Ritual Preparation of the Performance Space
3/10/97 for any ensemble (and assistants)
A conceptual piece, in the form of a text. Here is the complete score;
Ritual Preparation of the Performance Space
for any Ensemble (and Assistants)
by J. Simon van der Walt 3/10/97
This text comprises the full score for ‘Ritual Preparation of the Performance Space’, a music theatre piece devised by J. Simon van der Walt. Its focus is the normally-invisible rituals which precede the concert performance of serious music; the arrangement of chairs & stands for the performers, carrying of instruments to the performance area etc. It is to be performed by all those who usually carry out such activities. This includes, in addition to the musicians, any orchestral assistants, stage managers, roadies or other crew, who might not normally consider themselves performers. The piece is in two parts, the ritual preparation itself, and an optional coda.
One work from a concert should be chosen for inclusion within ‘Ritual Preparation…’. The platform will normally be pre-set for the first work on a programme; choose a subsequent item, one which involves a certain amount of re-arrangement of the space. Whilst performing the necessary actions involved in re-arranging the space, the performers have three additional elements to perform; these are Pulse, Chant, and Gesture.
The performers maintain a steady pulse at a moderate marching pace, crotchet = ca. 100. The pulse is audibly sustained in one of three ways; free ceplok, marching/tapping of feet, and vocally.
Ceplok is an Indonesian term for a form of interlocking hand-clapping; similar music may be found in other cultures. At it’s most basic, one body of performers clap a steady pulse, in this case ca. crotchet = 100, whilst another group clap at the same tempo exactly half-a-beat later; a hocket, if you will. By improvising syncopations, it is possible to move from one half of the hocket to another, or into a rhythmic space of one’s own; in this way the whole group maintain a steady pulse with a shifting undercurrent. I term this ‘free ceplock’.
Marching/tapping of feet is obvious; it allows participants to have hands free to move chairs, adjust instruments etc. Confident performers could attempt the free ceplock outlined above with their feet.
The option of sustaining the pulse vocally also leaves the hands free. I suggest a short, pitchless, indeterminate syllable articulated with a glottal stop. Again, rhythmic improvisation and variation is to be encouraged.
Each performer may use any or all of the above, simultaneously or successively, consistent with the other tasks they are performing at the same time.
Below is a list of abstract, phonetic chants; two should be chosen for the performance. The exact manner of their performance, in terms of pitch and rhythm, I leave unspecified; they might be chanted to a single pitch, sung, treated as sprechstimme etc. Once a rendition has been decide upon, however, all participants should adhere to it. They are to be interpolated occasionally by the performers, perhaps in celebration of part of a task completed.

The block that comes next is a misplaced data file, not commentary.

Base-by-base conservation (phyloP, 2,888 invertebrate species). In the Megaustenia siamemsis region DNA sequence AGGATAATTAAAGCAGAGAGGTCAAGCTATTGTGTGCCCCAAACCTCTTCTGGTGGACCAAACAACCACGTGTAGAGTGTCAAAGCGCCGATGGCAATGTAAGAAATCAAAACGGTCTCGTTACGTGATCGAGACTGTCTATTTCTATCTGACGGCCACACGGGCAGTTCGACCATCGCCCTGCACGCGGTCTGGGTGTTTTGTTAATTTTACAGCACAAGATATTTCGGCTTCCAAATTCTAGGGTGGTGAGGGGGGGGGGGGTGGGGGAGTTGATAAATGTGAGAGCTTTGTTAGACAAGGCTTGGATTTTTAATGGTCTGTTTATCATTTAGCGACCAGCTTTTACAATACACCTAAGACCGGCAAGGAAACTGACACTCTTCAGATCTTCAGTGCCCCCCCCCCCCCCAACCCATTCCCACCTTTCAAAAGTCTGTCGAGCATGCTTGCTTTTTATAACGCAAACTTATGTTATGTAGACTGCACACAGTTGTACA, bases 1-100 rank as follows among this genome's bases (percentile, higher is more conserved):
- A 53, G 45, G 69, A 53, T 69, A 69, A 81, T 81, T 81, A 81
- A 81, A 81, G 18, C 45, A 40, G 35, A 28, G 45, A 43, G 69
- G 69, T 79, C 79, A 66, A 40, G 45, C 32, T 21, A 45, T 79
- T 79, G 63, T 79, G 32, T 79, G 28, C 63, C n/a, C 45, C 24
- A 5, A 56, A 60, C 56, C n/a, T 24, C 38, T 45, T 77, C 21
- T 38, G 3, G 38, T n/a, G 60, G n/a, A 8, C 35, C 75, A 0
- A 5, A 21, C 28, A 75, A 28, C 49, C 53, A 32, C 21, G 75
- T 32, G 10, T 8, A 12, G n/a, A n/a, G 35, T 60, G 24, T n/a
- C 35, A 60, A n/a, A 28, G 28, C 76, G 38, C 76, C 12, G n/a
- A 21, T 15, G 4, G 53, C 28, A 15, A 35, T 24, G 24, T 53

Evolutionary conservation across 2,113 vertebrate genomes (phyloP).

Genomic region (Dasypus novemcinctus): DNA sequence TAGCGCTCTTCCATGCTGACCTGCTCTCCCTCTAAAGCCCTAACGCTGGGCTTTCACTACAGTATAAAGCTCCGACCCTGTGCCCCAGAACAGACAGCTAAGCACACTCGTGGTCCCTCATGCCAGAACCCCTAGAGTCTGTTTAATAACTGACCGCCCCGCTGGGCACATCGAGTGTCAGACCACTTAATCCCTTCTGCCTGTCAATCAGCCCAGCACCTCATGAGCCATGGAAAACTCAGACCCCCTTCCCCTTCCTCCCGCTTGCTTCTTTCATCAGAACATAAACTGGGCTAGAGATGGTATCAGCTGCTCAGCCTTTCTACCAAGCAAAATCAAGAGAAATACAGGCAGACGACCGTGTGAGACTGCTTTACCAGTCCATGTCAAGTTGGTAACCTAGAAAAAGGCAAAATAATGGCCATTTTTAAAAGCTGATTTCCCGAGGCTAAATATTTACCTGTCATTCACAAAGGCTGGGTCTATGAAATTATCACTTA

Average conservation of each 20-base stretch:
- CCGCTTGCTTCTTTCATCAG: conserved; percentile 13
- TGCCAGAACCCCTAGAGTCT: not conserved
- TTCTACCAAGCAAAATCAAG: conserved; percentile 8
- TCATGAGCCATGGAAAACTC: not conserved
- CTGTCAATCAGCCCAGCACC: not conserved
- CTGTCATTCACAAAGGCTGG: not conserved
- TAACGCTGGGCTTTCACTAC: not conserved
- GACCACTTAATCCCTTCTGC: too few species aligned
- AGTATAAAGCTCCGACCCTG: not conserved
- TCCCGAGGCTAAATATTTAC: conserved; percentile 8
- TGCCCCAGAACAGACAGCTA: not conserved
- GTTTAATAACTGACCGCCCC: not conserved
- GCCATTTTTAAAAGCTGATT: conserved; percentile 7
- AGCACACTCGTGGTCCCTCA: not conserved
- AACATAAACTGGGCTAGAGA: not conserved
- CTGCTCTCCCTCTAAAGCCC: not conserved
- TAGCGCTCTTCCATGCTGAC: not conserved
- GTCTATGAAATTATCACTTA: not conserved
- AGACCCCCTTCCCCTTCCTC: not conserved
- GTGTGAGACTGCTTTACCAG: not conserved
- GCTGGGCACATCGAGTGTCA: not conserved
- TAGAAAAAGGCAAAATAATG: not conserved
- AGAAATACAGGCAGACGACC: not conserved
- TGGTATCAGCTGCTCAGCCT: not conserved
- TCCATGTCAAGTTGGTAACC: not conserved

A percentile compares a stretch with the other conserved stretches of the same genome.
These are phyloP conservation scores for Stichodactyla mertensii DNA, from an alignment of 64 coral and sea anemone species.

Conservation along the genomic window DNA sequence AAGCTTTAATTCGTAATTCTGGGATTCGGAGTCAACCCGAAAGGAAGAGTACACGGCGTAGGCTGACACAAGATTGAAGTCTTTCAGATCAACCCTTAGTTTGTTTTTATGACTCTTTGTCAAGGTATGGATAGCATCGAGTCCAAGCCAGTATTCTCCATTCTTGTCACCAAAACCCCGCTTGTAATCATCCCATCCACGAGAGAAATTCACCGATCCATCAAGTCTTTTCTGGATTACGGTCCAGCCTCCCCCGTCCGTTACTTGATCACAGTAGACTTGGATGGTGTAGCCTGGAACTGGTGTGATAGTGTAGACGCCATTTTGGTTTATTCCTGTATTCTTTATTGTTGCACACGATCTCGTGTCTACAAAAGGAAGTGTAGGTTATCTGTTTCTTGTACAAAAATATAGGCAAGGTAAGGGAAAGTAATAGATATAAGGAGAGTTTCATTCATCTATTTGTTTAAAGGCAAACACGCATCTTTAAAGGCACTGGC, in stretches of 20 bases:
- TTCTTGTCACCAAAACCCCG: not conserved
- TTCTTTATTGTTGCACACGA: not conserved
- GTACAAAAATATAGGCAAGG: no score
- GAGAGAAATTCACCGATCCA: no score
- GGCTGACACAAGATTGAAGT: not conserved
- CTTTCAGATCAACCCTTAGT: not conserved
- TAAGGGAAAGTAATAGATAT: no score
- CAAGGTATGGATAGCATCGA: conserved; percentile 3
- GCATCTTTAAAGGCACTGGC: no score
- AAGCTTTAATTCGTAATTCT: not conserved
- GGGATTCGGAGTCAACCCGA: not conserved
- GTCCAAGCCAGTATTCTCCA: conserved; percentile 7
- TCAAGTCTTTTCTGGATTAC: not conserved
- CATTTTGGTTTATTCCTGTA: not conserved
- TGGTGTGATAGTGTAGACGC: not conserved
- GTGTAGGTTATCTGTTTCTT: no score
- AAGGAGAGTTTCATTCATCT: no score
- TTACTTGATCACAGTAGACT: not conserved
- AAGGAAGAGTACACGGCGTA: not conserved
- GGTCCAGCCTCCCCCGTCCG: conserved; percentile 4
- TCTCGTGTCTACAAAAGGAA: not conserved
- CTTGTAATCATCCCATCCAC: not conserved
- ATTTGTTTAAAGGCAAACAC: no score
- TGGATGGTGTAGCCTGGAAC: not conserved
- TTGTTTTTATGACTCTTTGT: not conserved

Ab-ba ye oh wah!
Seleh-oh, amanata seleh
Ah-ee yata, meno
Sta heii! mah ta para
Ahuuchna betirah (uu = u umlaut)
Mas te mas, na ma
… etc, make up own if desired.
Similarly, a couple of suitable ritual gestures should be devised; bowing, a wave of the hand etc., and interpolated in like manner.
This describes the first part of ‘Ritual Preparation of the Performance Space’, which should then merge imperceptibly into the well-known ‘Ritual of Tuning Up’, followed by the performance as normal of the programmed item. At the end, there is the option of performing the coda to ‘Ritual Preparation…’
Whilst taking their bows, the musicians in the ensemble recapitulate one of the chants from the first part, as a thank-you to the audience for their applause. It might be felt appropriate for any assistants involved before to take part at this point as well.
Direction and rehearsal
The piece will obviously have to be well-worked in rehearsal. Potential participants, who may be inexperienced in performance, will need to be workshopped in the vocal and rhythmic techniques involved to build the necessary confidence. This could be undertaken by the conductor of the ensemble, or possibly by a composer-in-residence, community musician, theatrical director, etc.
The piece is performable by any ensemble, from a solo recitalist to a full symphony orchestra.
This work is copyright J. Simon van der Walt 3/10/97. It may be freely distributed by any means, provided that the text remain complete and unaltered.
Notification of performance
The performing rights to this work are assigned to the Performing Rights Society Limited, 29/33 Berner’s Street, London. Out of courtesy, please notify performances of the work to me at the address below. Please try to spell my name correctly on the programme; the initial ‘J’ must not be omitted.
As at 18/02/2001, unperformed.
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